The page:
Chapter 6. The Learning and Motivational Processes Controlling Goal-Directed Action and Their Neural Bases
Chapter 7. Impulsivity, Risky Choice, and Impulse Control Disorders: Animal Models
Chapter 8. Prefrontal Cortex in Decision-Making: The Perception-Action Cycle
Part II. Human Studies on Motivation, Perceptual, and Value-Based Decision-Making
Chapter 9. Reward, Value, and Salience
Chapter 10. Computational Principles of Value Coding in the Brain
Chapter 11. Spatiotemporal Characteristics and Modulators of Perceptual Decision-Making in the Human Brain
Chapter 12. Perceptual Decision-Making: What Do We Know, and What Do We Not Know?
Chapter 13. Neural Circuit Mechanisms of Value-Based Decision-Making and Reinforcement Learning
Part III. Social Decision Neuroscience
Chapter 14. Social Decision-Making in Nonhuman Primates
Chapter 15. Organization of the Social Brain in Macaques and Humans
Chapter 16. The Neural Bases of Social Influence on Valuation and Behavior
Chapter 17. Social Dominance Representations in the Human Brain
Chapter 18. Reinforcement Learning and Strategic Reasoning During Social Decision-Making
Chapter 19. Neural Control of Social Decisions: Causal Evidence From Brain Stimulation Studies
Chapter 20. The Neuroscience of Compassion and Empathy and Their Link to Prosocial Motivation and Behavior
Part IV. Human Clinical Studies Involving Dysfunctions of Reward and Decision-Making Processes
Chapter 21. Can Models of Reinforcement Learning Help Us to Understand Symptoms of Schizophrenia?
Chapter 22. The Neuropsychology of Decision-Making: A View From the Frontal Lobes
Chapter 23. Opponent Brain Systems for Reward and Punishment Learning: Causal Evidence From Drug and Lesion Studies in Humans
Chapter 24. Decision-Making and Impulse Control Disorders in Parkinson's Disease
Chapter 25. The Subthalamic Nucleus in Impulsivity
Chapter 26. Decision-Making in Anxiety and Its Disorders
Chapter 27. Decision-Making in Gambling Disorder: Understanding Behavioral Addictions
Part V. Genetic and Hormonal Influences on Motivation and Social Behavior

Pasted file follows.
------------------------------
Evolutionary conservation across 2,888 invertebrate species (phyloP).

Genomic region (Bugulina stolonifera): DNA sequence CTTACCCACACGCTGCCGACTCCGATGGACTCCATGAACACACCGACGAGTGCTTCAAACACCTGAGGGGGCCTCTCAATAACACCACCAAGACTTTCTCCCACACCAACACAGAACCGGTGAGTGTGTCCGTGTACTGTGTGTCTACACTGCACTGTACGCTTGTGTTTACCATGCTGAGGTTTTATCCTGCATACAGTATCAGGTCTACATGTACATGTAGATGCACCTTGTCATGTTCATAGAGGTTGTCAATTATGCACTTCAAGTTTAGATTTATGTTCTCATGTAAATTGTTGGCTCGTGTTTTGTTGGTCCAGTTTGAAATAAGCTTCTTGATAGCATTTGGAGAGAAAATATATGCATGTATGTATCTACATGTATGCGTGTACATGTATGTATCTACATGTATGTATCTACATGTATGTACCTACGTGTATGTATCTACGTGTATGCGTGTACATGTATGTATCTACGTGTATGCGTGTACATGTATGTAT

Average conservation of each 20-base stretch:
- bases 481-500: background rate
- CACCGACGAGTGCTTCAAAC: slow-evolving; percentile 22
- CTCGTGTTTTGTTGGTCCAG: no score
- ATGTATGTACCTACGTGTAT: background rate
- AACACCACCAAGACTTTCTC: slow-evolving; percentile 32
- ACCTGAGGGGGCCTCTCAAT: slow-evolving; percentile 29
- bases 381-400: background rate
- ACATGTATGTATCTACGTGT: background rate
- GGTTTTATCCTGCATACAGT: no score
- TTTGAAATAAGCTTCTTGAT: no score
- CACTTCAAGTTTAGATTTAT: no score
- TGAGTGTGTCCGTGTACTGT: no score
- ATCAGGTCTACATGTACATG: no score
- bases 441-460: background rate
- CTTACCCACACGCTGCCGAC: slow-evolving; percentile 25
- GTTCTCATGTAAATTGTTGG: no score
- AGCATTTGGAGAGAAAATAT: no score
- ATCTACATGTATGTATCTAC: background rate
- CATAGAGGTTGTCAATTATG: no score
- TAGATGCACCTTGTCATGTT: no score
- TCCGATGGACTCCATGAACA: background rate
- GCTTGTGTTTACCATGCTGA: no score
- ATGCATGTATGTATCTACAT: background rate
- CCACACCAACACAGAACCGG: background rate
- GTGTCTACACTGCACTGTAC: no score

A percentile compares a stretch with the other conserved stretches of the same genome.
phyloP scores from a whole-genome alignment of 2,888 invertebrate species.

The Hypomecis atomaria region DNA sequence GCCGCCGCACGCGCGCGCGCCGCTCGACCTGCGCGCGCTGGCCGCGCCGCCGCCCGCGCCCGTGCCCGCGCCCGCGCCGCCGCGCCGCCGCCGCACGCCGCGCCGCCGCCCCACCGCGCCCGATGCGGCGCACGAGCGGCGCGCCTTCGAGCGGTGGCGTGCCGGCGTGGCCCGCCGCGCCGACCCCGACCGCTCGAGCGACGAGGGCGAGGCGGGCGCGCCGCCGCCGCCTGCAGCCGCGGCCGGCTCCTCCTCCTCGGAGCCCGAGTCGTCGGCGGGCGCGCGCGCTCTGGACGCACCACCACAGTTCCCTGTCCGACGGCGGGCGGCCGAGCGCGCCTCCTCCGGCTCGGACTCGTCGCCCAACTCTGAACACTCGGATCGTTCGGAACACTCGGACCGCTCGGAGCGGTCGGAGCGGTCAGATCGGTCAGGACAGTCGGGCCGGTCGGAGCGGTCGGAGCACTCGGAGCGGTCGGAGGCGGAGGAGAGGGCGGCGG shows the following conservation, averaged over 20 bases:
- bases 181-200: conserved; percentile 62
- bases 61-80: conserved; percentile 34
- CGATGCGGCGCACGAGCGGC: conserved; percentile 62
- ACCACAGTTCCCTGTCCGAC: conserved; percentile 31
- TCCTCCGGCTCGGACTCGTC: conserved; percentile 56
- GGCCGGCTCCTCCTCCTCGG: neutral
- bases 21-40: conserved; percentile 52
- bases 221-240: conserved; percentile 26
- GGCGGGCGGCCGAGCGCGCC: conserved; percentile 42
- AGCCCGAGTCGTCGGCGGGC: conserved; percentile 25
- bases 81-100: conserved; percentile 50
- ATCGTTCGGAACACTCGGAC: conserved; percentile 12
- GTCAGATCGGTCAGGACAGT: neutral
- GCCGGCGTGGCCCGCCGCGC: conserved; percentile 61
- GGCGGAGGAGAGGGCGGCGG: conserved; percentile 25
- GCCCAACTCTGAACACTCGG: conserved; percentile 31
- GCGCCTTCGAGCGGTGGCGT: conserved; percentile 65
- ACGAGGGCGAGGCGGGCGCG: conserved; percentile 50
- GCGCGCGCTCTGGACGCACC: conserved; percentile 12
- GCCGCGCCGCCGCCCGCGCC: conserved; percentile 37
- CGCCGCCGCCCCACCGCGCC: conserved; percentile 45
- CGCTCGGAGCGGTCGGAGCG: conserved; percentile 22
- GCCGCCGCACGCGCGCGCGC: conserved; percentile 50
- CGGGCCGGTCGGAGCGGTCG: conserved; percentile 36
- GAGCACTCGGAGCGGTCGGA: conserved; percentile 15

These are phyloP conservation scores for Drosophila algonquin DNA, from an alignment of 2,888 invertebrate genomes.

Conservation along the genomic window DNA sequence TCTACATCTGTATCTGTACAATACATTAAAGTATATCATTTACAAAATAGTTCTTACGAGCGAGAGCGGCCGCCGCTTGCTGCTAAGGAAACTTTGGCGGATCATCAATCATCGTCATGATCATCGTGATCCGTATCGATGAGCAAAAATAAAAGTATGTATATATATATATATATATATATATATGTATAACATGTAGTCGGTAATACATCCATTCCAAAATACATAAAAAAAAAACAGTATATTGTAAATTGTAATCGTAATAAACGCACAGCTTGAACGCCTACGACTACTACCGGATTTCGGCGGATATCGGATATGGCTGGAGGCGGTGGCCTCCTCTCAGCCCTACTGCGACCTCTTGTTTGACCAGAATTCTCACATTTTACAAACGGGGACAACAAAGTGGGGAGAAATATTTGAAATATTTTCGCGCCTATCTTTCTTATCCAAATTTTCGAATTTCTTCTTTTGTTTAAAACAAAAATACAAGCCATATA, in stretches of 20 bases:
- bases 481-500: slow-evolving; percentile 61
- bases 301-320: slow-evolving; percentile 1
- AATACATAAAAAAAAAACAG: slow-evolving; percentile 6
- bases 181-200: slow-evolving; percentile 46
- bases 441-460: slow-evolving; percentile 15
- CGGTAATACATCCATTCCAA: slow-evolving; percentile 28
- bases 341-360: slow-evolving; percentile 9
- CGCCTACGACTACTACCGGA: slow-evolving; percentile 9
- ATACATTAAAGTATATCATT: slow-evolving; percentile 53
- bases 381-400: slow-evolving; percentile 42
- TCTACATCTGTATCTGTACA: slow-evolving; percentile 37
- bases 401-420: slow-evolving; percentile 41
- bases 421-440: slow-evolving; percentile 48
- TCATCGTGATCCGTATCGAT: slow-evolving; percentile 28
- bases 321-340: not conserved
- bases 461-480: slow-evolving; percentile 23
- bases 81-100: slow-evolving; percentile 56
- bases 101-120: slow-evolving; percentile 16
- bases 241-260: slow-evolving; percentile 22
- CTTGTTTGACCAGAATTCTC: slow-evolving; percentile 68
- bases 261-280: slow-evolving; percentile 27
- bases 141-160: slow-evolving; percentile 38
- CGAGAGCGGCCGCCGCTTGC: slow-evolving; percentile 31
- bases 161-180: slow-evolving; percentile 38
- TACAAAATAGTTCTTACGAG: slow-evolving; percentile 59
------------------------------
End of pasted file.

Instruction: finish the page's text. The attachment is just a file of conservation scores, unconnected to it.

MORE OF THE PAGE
Chapter 28. Decision-Making in Fish: Genetics and Social Behavior
Chapter 29. Imaging Genetics in Humans: Major Depressive Disorder and Decision-Making
Chapter 30. Time-Dependent Shifts in Neural Systems Supporting Decision-Making Under Stress
Chapter 31. Oxytocin's Influence on Social Decision-Making
Chapter 32. Appetite as Motivated Choice: Hormonal and Environmental Influences
Chapter 33. Perspectives
Dr Jean-Claude Dreher (research director, CNRS, http://dreherteam.cnc.isc.cnrs.fr/en/). Dr Dreher is the director of the Neuroeconomics, Reward and Decision making team at the 'Centre de Neurosciences Cognitives' (Lyon, France). He studied Mathematics, psychopathology and Cognitive Neuroscience in Paris. The general approach of his research group is to characterize the brain mechanisms underlying motivation and decision making in healthy subjects and to study neurological and psychiatric disorders in which these mechanisms are dysfunctional. He received two Fellow Awards for Research Excellence at the NIH. He is the author of around 40 research papers and the editor of the 'Handbook of Reward and Decision Making' (Academic PRess, Elsevier, 2009). His research has been highlighted in major scientific journals (Nature Reviews Neuroscience, PNAS, TiCS) and featured in a international media (newspapers, radio and TV programs).